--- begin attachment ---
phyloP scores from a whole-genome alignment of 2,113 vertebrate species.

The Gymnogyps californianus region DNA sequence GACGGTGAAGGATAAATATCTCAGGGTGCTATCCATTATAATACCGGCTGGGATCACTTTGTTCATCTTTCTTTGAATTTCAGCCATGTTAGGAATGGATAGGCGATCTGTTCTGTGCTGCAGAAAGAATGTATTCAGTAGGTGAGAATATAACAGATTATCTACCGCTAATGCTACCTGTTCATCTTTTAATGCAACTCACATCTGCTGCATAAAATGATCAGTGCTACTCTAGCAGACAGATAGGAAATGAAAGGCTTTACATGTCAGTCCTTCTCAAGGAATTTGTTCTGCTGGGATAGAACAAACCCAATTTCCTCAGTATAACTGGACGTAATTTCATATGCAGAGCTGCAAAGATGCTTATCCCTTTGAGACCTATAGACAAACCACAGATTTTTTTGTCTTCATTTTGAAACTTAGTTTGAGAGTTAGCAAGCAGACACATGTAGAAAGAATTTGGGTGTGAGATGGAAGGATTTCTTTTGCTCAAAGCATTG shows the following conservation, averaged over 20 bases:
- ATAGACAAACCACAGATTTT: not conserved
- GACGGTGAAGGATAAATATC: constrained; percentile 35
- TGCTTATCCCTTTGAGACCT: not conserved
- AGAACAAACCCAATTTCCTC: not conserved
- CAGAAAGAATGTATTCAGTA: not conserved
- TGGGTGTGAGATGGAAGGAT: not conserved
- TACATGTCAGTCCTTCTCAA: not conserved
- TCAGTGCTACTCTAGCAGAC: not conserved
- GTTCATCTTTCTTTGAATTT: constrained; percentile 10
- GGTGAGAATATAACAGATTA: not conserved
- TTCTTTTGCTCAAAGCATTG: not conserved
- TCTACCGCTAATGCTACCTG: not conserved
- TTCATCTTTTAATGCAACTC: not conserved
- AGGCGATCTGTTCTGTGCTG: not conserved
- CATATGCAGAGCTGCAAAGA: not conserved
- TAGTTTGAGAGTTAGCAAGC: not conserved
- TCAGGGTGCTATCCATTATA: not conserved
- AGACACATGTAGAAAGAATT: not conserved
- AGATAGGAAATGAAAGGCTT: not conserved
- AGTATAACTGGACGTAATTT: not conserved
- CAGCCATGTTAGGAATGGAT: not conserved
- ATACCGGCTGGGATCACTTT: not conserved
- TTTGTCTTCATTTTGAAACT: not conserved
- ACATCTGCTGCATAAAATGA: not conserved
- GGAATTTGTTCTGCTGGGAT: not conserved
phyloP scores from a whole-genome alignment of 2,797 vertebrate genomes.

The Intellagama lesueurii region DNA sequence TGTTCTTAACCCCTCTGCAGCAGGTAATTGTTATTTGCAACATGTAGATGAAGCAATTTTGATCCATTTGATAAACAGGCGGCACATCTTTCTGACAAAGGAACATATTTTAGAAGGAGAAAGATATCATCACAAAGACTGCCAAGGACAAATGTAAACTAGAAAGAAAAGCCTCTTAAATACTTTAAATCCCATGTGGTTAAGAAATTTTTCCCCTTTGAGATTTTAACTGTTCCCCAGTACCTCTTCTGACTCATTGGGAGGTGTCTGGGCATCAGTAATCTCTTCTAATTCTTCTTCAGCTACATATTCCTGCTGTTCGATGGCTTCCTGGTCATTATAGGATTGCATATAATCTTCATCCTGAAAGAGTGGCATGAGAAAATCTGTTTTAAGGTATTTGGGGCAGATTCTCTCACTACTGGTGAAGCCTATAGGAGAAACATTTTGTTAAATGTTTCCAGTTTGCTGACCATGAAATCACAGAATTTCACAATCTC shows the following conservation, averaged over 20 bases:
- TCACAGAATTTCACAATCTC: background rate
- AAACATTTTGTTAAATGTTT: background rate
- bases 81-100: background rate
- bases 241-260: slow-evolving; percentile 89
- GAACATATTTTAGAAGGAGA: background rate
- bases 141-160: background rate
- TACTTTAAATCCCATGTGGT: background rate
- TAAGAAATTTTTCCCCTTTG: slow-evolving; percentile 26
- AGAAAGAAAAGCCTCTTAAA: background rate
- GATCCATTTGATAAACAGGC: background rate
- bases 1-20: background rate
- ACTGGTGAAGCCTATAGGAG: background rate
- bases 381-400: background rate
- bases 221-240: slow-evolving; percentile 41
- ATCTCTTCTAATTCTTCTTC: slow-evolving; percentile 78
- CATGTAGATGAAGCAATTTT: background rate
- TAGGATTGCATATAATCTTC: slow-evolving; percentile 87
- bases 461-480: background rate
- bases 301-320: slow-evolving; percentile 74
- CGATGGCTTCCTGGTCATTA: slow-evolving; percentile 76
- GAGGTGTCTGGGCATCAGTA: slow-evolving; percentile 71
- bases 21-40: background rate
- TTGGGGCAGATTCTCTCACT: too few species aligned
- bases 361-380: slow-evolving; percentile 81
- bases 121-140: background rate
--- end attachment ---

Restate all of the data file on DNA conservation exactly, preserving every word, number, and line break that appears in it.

phyloP scores from a whole-genome alignment of 2,113 vertebrate species.

The Gymnogyps californianus region DNA sequence GACGGTGAAGGATAAATATCTCAGGGTGCTATCCATTATAATACCGGCTGGGATCACTTTGTTCATCTTTCTTTGAATTTCAGCCATGTTAGGAATGGATAGGCGATCTGTTCTGTGCTGCAGAAAGAATGTATTCAGTAGGTGAGAATATAACAGATTATCTACCGCTAATGCTACCTGTTCATCTTTTAATGCAACTCACATCTGCTGCATAAAATGATCAGTGCTACTCTAGCAGACAGATAGGAAATGAAAGGCTTTACATGTCAGTCCTTCTCAAGGAATTTGTTCTGCTGGGATAGAACAAACCCAATTTCCTCAGTATAACTGGACGTAATTTCATATGCAGAGCTGCAAAGATGCTTATCCCTTTGAGACCTATAGACAAACCACAGATTTTTTTGTCTTCATTTTGAAACTTAGTTTGAGAGTTAGCAAGCAGACACATGTAGAAAGAATTTGGGTGTGAGATGGAAGGATTTCTTTTGCTCAAAGCATTG shows the following conservation, averaged over 20 bases:
- ATAGACAAACCACAGATTTT: not conserved
- GACGGTGAAGGATAAATATC: constrained; percentile 35
- TGCTTATCCCTTTGAGACCT: not conserved
- AGAACAAACCCAATTTCCTC: not conserved
- CAGAAAGAATGTATTCAGTA: not conserved
- TGGGTGTGAGATGGAAGGAT: not conserved
- TACATGTCAGTCCTTCTCAA: not conserved
- TCAGTGCTACTCTAGCAGAC: not conserved
- GTTCATCTTTCTTTGAATTT: constrained; percentile 10
- GGTGAGAATATAACAGATTA: not conserved
- TTCTTTTGCTCAAAGCATTG: not conserved
- TCTACCGCTAATGCTACCTG: not conserved
- TTCATCTTTTAATGCAACTC: not conserved
- AGGCGATCTGTTCTGTGCTG: not conserved
- CATATGCAGAGCTGCAAAGA: not conserved
- TAGTTTGAGAGTTAGCAAGC: not conserved
- TCAGGGTGCTATCCATTATA: not conserved
- AGACACATGTAGAAAGAATT: not conserved
- AGATAGGAAATGAAAGGCTT: not conserved
- AGTATAACTGGACGTAATTT: not conserved
- CAGCCATGTTAGGAATGGAT: not conserved
- ATACCGGCTGGGATCACTTT: not conserved
- TTTGTCTTCATTTTGAAACT: not conserved
- ACATCTGCTGCATAAAATGA: not conserved
- GGAATTTGTTCTGCTGGGAT: not conserved
phyloP scores from a whole-genome alignment of 2,797 vertebrate genomes.

The Intellagama lesueurii region DNA sequence TGTTCTTAACCCCTCTGCAGCAGGTAATTGTTATTTGCAACATGTAGATGAAGCAATTTTGATCCATTTGATAAACAGGCGGCACATCTTTCTGACAAAGGAACATATTTTAGAAGGAGAAAGATATCATCACAAAGACTGCCAAGGACAAATGTAAACTAGAAAGAAAAGCCTCTTAAATACTTTAAATCCCATGTGGTTAAGAAATTTTTCCCCTTTGAGATTTTAACTGTTCCCCAGTACCTCTTCTGACTCATTGGGAGGTGTCTGGGCATCAGTAATCTCTTCTAATTCTTCTTCAGCTACATATTCCTGCTGTTCGATGGCTTCCTGGTCATTATAGGATTGCATATAATCTTCATCCTGAAAGAGTGGCATGAGAAAATCTGTTTTAAGGTATTTGGGGCAGATTCTCTCACTACTGGTGAAGCCTATAGGAGAAACATTTTGTTAAATGTTTCCAGTTTGCTGACCATGAAATCACAGAATTTCACAATCTC shows the following conservation, averaged over 20 bases:
- TCACAGAATTTCACAATCTC: background rate
- AAACATTTTGTTAAATGTTT: background rate
- bases 81-100: background rate
- bases 241-260: slow-evolving; percentile 89
- GAACATATTTTAGAAGGAGA: background rate
- bases 141-160: background rate
- TACTTTAAATCCCATGTGGT: background rate
- TAAGAAATTTTTCCCCTTTG: slow-evolving; percentile 26
- AGAAAGAAAAGCCTCTTAAA: background rate
- GATCCATTTGATAAACAGGC: background rate
- bases 1-20: background rate
- ACTGGTGAAGCCTATAGGAG: background rate
- bases 381-400: background rate
- bases 221-240: slow-evolving; percentile 41
- ATCTCTTCTAATTCTTCTTC: slow-evolving; percentile 78
- CATGTAGATGAAGCAATTTT: background rate
- TAGGATTGCATATAATCTTC: slow-evolving; percentile 87
- bases 461-480: background rate
- bases 301-320: slow-evolving; percentile 74
- CGATGGCTTCCTGGTCATTA: slow-evolving; percentile 76
- GAGGTGTCTGGGCATCAGTA: slow-evolving; percentile 71
- bases 21-40: background rate
- TTGGGGCAGATTCTCTCACT: too few species aligned
- bases 361-380: slow-evolving; percentile 81
- bases 121-140: background rate